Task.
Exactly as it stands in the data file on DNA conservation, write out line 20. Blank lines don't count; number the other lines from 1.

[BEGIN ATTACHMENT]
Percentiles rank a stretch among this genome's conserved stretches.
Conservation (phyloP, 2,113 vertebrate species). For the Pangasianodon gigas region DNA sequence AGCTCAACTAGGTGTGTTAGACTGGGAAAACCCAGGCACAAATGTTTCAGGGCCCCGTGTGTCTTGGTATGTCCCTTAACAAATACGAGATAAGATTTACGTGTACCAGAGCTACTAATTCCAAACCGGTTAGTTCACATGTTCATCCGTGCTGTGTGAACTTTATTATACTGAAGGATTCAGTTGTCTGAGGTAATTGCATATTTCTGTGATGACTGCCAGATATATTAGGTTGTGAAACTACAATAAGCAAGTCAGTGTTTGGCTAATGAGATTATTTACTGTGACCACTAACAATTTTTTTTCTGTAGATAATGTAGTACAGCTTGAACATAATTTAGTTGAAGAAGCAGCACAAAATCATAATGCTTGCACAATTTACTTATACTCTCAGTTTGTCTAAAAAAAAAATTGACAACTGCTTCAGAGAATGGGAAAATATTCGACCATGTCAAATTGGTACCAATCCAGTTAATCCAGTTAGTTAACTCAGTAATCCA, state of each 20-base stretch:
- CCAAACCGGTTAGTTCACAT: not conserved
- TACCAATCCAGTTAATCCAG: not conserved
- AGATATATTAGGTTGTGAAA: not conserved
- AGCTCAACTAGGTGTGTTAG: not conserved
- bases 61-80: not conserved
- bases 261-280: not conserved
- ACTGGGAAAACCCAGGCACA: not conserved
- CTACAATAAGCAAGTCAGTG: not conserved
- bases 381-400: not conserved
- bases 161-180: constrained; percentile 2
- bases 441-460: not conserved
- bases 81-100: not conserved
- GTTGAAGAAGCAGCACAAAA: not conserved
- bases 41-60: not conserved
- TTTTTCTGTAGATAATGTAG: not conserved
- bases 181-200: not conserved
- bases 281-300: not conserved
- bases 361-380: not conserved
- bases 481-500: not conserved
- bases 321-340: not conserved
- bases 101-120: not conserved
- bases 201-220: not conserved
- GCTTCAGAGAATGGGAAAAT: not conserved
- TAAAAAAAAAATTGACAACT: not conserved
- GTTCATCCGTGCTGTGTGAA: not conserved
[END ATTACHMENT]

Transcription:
- bases 361-380: not conserved